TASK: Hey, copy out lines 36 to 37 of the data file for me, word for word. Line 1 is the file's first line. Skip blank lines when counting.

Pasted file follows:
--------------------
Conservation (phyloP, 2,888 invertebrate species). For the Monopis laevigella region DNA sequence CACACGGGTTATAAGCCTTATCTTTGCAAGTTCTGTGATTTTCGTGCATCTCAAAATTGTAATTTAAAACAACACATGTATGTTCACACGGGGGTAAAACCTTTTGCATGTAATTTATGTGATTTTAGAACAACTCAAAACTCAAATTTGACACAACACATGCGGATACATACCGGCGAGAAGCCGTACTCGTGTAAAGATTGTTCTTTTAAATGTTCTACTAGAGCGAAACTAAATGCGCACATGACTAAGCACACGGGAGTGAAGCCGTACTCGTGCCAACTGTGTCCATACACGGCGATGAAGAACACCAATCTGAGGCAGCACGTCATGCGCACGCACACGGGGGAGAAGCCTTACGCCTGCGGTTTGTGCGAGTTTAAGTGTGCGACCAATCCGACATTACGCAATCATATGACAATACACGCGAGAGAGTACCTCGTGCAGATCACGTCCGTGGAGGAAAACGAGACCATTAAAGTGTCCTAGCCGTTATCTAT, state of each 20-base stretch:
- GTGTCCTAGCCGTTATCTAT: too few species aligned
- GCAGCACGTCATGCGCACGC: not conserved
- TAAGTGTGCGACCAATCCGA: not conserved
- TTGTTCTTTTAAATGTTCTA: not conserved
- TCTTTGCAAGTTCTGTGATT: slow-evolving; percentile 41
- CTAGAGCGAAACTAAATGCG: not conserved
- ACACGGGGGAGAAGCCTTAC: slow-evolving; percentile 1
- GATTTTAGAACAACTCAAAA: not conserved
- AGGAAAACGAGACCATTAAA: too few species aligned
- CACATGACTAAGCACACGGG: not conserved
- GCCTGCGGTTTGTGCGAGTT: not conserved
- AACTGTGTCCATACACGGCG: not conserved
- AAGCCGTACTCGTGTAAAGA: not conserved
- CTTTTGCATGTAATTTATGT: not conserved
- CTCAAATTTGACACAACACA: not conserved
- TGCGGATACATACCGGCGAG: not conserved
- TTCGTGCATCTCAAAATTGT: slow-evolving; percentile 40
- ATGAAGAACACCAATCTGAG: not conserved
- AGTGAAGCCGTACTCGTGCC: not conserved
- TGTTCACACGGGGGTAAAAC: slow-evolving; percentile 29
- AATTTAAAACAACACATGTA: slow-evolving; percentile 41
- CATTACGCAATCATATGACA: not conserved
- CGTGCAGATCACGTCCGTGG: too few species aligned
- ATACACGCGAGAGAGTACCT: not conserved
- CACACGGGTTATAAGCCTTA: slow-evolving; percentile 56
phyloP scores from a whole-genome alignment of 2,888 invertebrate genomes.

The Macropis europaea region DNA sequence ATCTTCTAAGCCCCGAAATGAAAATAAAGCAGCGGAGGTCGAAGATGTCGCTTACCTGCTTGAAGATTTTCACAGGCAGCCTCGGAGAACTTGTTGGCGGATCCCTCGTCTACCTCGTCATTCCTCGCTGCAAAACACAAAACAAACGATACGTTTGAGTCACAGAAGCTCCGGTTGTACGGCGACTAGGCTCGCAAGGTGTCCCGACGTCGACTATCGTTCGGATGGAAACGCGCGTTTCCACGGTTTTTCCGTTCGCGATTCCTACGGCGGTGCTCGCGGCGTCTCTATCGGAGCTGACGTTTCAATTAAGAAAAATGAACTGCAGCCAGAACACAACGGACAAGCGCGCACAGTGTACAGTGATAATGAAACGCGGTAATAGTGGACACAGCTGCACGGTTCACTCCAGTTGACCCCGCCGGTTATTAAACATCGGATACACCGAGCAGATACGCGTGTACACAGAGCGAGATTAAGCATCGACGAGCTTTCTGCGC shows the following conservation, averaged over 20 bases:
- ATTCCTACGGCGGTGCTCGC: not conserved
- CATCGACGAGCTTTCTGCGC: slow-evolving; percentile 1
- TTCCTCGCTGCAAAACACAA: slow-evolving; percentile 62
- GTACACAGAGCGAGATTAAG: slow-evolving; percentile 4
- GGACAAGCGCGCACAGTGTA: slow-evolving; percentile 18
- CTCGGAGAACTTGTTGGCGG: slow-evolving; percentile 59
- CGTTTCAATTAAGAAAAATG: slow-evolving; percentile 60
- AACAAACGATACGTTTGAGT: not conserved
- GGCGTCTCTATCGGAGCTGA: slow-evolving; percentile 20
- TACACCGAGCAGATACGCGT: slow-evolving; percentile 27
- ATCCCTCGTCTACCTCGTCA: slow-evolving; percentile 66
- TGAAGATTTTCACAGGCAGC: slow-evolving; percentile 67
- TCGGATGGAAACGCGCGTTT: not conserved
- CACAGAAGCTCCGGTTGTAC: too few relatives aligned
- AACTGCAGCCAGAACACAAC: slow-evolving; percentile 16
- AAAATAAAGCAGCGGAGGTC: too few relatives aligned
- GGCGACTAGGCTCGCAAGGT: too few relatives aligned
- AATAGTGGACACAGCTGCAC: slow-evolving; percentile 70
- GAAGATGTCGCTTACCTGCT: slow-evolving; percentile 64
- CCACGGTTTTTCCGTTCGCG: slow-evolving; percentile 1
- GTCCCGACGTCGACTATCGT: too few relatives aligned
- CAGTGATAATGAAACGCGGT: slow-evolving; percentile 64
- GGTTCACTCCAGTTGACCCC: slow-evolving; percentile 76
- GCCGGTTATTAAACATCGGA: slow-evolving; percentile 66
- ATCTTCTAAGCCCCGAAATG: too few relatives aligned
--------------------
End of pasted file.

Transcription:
- AACAAACGATACGTTTGAGT: not conserved
- GGCGTCTCTATCGGAGCTGA: slow-evolving; percentile 20